"Words have the power to give life and to take," Nickerson said. "If there's any confusion over why given words are important, try interacting with people online. An easy trick that I recommend is to just avoid words with negative connotations when speaking. As for curse words, there's no mature excuse to express oneself in a way that imperils both professionality and the impact on those listening."
Regis Pollard, a personal finance teacher, was the faculty member selected by the senior class to address the graduates this year.
He said he had five tips for the graduates.
"I'm not an expert at life, but what I've figured out is that people like to win," Pollard said. "I like to win. These are my five tips if you want to win, not only at your future careers but also at life."
The first, he said, is problem-solving. You need to know how to solve problems for yourself, and employers hire people to solve problems for them. Second, "walk the walk." You've got to take action, not just have ideas, call out problems and suggest solutions. You need to put your words into action. Third, no excuses. Fourth, help other people. And fifth, believe that you can.
"There's got to be these moments in time where you think you can't -- your human body is telling you, I'm uncomfortable, I can't do it, and what I need you to understand that you can," Pollard said. "And so you're gonna listen to a lot of speeches in your life. You're gonna hear a lot of speeches, and my words will fade. But to help you remember this, under your chairs, is the book, "The Little Engine That Could," and on the inside of it are the five things that I think are important for winning. And I don't care if you read it. I'm sure your English teachers do. But what I need you to remember when you get to those critical moments in life, when you have that opportunity to say, 'I can't do it,' I need you to remember that you can."
Rylee Burns started her art journey for fun when she was younger, and she intends to keep it that way. Being an artist is not her career ambition.
After her graduation from Le Roy High School on June 24, she will head to SUNY Geneseo to major in chemistry.
"I really, really enjoy science, and I want to be a forensic scientist after college," Rylee said. "So, in thinking about starting that journey, I decided to start with chemistry."
She still may take an art class or two in college, she said, because she enjoys art, too.
It's not unusual for students, even ones as talented as Rylee, to follow career paths outside of art, said Ieon Koukides, a teacher Rylee said has inspired her to stretch herself artistically.
"Their interests are absolutely different from what they might be doing in the class, from science to music, to sports, or whatever it might be," said Koukides, who himself has interests outside of art -- he's also Le Roy's head baseball coach. "So it's kind of nice that I get to have kids of all different interest levels, and what they go on to do is awesome to me because what I get to do is give them an avenue to appreciate art and hopefully produce some pretty neat stuff while they're in high school."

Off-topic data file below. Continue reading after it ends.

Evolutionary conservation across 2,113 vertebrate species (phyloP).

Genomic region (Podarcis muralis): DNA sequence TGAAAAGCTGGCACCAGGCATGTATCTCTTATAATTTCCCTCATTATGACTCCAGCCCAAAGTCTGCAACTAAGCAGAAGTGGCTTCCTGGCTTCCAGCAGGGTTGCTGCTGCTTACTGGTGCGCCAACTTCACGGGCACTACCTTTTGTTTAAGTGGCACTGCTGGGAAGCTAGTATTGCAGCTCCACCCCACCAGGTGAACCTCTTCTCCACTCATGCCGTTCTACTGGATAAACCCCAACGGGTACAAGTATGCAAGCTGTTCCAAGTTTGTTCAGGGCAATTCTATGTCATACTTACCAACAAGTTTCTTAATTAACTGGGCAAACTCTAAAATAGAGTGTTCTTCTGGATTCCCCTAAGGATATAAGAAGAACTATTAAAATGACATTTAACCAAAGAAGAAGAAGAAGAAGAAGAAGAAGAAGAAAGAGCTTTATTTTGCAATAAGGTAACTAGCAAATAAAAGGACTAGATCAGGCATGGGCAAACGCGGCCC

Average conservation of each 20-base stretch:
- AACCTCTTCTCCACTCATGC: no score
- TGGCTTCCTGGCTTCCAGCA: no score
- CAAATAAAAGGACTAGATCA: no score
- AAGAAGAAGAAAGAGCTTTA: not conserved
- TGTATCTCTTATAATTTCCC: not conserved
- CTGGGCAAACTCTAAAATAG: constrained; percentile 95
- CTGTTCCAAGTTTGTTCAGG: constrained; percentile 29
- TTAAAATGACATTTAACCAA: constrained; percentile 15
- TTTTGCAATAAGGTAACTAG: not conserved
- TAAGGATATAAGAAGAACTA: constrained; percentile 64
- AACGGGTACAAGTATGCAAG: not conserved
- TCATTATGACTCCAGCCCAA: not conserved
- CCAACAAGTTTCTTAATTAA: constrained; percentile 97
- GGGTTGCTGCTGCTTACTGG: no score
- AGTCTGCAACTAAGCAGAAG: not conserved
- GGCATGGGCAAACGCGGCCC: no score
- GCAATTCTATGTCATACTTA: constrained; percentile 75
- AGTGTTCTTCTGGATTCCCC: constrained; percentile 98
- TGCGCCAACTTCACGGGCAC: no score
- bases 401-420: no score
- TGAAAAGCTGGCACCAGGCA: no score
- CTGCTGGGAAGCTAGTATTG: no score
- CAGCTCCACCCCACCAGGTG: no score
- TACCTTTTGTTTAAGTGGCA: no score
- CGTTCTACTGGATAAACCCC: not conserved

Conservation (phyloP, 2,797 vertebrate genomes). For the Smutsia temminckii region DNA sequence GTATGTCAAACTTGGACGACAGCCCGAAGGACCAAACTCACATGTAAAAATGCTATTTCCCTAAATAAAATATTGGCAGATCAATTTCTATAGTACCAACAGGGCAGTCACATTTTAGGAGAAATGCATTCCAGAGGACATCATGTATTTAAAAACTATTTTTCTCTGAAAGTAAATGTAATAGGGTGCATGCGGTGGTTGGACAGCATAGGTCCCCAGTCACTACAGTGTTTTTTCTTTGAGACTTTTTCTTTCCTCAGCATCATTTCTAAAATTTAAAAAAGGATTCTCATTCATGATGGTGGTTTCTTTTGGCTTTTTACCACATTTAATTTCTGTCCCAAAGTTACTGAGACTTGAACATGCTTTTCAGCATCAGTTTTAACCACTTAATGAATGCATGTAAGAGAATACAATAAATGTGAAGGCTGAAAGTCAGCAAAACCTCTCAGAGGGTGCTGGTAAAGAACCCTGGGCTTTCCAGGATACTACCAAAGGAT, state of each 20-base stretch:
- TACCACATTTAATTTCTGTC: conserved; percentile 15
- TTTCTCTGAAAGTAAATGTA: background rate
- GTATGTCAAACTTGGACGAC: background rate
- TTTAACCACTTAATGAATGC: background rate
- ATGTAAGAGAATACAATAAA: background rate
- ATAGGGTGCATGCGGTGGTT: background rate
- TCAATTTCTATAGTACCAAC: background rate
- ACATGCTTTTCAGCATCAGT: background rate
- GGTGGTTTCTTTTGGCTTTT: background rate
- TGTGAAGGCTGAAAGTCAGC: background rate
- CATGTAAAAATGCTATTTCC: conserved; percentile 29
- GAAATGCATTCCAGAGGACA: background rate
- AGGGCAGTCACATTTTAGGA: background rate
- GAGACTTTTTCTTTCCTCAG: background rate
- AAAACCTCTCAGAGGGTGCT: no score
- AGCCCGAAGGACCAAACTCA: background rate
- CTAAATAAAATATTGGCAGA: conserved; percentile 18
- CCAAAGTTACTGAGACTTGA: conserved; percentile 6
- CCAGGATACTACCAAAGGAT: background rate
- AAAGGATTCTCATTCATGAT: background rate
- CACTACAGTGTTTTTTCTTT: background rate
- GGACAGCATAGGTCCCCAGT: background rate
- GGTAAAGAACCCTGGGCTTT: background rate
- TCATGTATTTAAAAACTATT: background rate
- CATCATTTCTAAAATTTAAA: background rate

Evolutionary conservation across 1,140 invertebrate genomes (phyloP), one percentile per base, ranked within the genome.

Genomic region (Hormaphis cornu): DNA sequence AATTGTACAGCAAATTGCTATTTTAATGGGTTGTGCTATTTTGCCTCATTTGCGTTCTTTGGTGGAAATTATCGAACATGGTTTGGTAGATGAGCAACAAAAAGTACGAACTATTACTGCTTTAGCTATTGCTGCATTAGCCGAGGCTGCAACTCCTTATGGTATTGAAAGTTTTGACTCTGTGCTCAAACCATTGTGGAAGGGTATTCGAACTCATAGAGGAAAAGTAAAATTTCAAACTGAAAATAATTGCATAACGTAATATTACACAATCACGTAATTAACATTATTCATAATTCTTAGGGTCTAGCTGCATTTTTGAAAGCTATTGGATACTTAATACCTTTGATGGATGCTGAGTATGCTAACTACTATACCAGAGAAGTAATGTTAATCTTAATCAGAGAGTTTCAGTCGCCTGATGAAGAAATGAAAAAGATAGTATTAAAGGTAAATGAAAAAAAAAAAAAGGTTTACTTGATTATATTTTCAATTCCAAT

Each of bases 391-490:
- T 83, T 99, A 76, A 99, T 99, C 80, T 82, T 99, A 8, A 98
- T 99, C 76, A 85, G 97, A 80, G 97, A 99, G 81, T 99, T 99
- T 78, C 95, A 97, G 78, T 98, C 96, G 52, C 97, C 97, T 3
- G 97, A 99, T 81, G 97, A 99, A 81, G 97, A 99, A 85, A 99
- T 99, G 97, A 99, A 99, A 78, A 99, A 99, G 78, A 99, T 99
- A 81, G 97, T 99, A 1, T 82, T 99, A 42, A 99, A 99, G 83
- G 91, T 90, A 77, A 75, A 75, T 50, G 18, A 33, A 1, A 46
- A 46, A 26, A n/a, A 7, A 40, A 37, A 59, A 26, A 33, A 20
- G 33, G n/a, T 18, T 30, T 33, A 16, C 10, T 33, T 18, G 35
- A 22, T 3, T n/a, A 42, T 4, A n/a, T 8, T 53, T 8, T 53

Rylee was among several seniors who prepared a wall of their paintings and drawings for Le Roy's annual art show on Wednesday, which also featured the work of underclass members.
As an artist, Rylee tends to be detail-oriented, preferring fine brush strokes. As a sophomore, she painted a church door because she liked the detail of it, and in her junior year, Koukides encouraged her to find another church architecture theme, so she concentrated on a stained glass window. To complete the cycle this year, she painted a church door key.
"I'm really fine with my brushes," Rylee said. "I used really tiny brushes for all three of these. I like things to go the way I want them to, so I felt really nice with these because I wanted the detail."
Koukides said he typically picks a project a student did in their sophomore year and encourages them each year to find a new approach to the same or similar subject.
"I knew she could excel at it because she's super confident in what she's doing," Koukides said. "Whether it's painting or colored pencil, it's pretty easy to gear her towards that project and see her excel."
He said Rylee's confidence has "allowed her to soar on any project after she has learned the techniques."
The art show was moved to the auditorium stage this year (instead of the library) and the stage was filled with adults and students appreciating the works on display.
Koukides said he's proud to see the school's art students get the recognition of an appreciative audience.
"I always say people get to see what I see every day," Koukides said. "That's what makes coming to work great for me every day. I know what's here, and I see it every day. But until we put it up like this and have everybody else view it, I don't think everybody truly appreciates what happens here in this small little community, and how talented the kids are."